Extra developmental time is that important.

Look at any elite university or graduate school and you're likely to find a disproportionate number of students from wealthy families.  It's not just that they're better able to afford college or graduate school; more of them will often be on academic scholarships or have placed in the top quartile on SATs and other admissions tests.  Conservative educational commentators often point to the students' parents - who are more likely to have advanced education themselves - suggesting it's simply a matter of the genetic "cream rising to the top."  That's a reassuring story for those who want to celebrate the privileges of wealth.

Again, research suggests it's only a story, and those students' academic excellence owes more to their summer vacations than to their genetics or their performance in school.  Johns Hopkins University sociologist Karl Alexander tracked 650 students in the Baltimore public school system, starting in the first grade.  The city schools administer the California Achievement Test to each student twice each year: in September and June.  Based on those data, Alexander was able to assess the students' progress both during the school year (change in score from September to June) and overall (change in score from September to September).  His results were startling.

The children of poor families actually made more progress during the school year than children of wealthy families, an average gain of 37.8 points per year from Grade 1-5 for children of poor families vs. an average gain of 36.8 points per year for children of wealthy families.  But that all changed during summer vacation.  On average, the children of poor families lost 0.5 points per year over the summer, while children of wealthy families gained 10.5 points per year over the summer.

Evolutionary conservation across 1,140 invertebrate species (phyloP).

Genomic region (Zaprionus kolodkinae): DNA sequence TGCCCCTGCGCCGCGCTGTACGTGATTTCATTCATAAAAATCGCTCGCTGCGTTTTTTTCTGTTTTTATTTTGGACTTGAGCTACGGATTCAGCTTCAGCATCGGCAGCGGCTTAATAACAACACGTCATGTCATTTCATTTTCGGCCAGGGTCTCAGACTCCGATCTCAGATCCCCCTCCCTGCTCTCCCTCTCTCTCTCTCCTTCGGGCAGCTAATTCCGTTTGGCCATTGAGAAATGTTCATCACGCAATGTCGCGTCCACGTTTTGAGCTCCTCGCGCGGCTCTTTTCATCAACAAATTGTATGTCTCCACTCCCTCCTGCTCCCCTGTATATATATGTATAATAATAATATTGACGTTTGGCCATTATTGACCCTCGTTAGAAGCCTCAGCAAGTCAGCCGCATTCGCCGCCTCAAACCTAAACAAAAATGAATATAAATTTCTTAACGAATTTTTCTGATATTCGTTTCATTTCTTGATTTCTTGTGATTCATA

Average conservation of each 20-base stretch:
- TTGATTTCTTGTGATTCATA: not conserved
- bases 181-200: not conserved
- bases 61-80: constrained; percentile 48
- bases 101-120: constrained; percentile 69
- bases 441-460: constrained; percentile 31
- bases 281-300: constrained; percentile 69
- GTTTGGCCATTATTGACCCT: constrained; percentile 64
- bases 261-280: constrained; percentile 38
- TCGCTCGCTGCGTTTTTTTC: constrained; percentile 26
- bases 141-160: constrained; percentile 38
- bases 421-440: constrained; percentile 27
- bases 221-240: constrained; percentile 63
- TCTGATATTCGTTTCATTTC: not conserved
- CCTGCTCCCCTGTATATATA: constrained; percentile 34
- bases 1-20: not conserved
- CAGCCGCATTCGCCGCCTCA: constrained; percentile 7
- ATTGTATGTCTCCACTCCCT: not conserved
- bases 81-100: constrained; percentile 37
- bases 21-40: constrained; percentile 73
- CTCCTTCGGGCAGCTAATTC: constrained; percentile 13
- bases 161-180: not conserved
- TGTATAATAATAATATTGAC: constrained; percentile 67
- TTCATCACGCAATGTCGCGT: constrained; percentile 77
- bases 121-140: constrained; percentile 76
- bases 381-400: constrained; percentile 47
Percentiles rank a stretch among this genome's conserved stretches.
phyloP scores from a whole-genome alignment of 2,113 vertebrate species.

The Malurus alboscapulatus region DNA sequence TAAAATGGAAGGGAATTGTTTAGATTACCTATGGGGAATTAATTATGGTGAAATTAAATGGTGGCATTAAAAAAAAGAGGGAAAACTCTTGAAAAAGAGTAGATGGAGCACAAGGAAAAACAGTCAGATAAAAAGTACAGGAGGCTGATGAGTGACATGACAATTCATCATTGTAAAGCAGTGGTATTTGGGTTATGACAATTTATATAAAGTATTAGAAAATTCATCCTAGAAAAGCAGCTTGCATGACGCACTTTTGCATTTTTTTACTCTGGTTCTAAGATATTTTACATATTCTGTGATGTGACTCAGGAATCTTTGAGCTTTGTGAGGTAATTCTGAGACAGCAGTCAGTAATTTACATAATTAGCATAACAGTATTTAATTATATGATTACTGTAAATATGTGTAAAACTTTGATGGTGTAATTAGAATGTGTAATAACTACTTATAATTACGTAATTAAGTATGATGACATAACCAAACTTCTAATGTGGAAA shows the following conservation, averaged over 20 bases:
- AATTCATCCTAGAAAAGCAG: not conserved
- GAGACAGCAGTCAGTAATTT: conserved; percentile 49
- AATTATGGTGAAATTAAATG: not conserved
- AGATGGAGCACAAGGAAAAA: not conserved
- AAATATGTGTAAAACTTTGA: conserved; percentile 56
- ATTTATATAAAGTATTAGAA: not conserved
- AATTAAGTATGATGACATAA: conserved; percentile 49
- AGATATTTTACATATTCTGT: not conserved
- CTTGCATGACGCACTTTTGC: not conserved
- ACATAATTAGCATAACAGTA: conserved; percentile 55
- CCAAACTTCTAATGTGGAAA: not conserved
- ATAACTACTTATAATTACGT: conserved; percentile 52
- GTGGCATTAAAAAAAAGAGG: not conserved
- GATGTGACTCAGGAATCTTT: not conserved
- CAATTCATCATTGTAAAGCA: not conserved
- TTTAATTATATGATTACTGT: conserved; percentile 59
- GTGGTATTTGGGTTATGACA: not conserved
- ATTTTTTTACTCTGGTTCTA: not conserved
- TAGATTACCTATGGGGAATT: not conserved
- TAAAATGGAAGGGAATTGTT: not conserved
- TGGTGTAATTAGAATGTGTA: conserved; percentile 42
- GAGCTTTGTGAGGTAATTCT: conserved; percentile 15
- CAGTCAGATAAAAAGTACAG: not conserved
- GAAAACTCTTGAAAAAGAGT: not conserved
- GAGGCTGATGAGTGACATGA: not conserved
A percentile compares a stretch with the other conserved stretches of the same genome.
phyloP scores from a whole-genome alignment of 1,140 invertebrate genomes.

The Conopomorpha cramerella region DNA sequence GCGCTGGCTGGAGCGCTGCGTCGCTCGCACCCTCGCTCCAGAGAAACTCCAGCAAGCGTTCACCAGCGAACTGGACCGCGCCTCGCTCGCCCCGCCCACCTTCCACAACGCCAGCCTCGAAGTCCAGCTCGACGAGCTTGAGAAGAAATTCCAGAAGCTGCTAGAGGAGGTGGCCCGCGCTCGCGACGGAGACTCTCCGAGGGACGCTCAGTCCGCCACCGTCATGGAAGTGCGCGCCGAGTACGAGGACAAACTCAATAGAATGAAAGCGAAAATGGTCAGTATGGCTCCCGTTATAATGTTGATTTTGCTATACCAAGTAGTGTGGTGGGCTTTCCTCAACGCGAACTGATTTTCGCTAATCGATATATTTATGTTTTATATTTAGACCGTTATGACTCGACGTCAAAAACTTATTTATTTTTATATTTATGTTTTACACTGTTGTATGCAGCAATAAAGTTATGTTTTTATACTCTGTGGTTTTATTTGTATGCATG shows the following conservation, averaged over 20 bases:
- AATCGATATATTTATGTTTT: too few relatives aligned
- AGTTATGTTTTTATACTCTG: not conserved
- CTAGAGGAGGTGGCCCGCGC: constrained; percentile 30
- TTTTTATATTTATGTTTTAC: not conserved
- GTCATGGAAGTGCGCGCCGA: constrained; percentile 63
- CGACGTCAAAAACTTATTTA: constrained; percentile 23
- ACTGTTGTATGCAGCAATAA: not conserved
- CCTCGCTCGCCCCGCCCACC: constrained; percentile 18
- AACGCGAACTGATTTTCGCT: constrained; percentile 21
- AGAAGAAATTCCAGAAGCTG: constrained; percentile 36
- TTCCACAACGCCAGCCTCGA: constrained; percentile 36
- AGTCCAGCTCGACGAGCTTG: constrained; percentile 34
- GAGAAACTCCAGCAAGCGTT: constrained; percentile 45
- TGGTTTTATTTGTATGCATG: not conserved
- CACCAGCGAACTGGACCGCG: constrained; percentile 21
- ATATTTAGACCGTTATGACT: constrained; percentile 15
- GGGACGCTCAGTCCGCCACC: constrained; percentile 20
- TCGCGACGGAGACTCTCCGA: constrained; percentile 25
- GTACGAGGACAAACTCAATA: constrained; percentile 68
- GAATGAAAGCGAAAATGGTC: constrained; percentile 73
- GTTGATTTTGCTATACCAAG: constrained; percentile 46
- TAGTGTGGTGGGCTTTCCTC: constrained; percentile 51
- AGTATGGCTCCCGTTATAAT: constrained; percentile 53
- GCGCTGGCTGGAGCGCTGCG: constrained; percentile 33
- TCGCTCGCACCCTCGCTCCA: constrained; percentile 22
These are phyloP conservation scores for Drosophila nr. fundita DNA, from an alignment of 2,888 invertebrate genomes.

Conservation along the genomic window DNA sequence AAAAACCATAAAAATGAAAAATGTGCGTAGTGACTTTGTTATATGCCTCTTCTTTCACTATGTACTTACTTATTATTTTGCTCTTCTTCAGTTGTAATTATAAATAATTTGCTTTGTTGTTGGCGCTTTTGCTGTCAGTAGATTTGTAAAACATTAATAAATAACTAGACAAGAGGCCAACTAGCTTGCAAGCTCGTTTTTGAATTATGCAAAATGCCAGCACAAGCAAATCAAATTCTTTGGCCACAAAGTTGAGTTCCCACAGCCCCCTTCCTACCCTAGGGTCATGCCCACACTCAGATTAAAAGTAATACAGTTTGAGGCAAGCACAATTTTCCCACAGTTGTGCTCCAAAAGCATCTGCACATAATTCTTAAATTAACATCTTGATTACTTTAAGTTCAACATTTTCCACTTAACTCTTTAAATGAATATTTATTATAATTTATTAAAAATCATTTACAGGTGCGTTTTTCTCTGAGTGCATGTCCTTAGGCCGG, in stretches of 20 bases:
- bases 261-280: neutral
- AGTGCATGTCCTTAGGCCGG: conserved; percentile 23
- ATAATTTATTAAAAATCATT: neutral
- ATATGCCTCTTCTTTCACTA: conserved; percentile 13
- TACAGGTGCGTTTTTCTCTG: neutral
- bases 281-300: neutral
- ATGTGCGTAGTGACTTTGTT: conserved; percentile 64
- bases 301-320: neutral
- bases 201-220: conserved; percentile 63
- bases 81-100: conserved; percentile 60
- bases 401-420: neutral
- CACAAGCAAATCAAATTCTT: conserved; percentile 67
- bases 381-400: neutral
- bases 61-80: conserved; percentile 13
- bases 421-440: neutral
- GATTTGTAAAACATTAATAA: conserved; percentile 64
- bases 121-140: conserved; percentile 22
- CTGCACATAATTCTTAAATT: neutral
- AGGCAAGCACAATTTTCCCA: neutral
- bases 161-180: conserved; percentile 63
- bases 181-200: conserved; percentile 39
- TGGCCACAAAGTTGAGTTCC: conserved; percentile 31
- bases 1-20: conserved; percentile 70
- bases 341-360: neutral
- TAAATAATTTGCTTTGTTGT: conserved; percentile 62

Indeed, Alexander found that all of the wealthy kids' academic excellence - their gains over poor and middle class children - happened during their summer vacations.  That's when the wealthy kids were in summer tutoring programs, exploration camps, traveling to educational sites, and the like ... while poor kids were more often sitting at home watching TV (or worse).  The children of wealthy parents keep learning throughout the year, and over the course of K-12 that adds up to two extra years of education.

So look again at the "best and brightest" in elite universities, more likely than not the children of wealthy parents.  Are they really the "best and brightest," or simply the students whose parents could afford to give them an extra two years of education by the time they finished high school?  Like the older kids in youth sports - but for a different reason - they got the benefit of more developmental time, and excellence became a self-fulfilling prophecy.


Happy Thursday!

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Originally posted to NCrissieB on Thu Jul 30, 2009 at 04:05 AM PDT.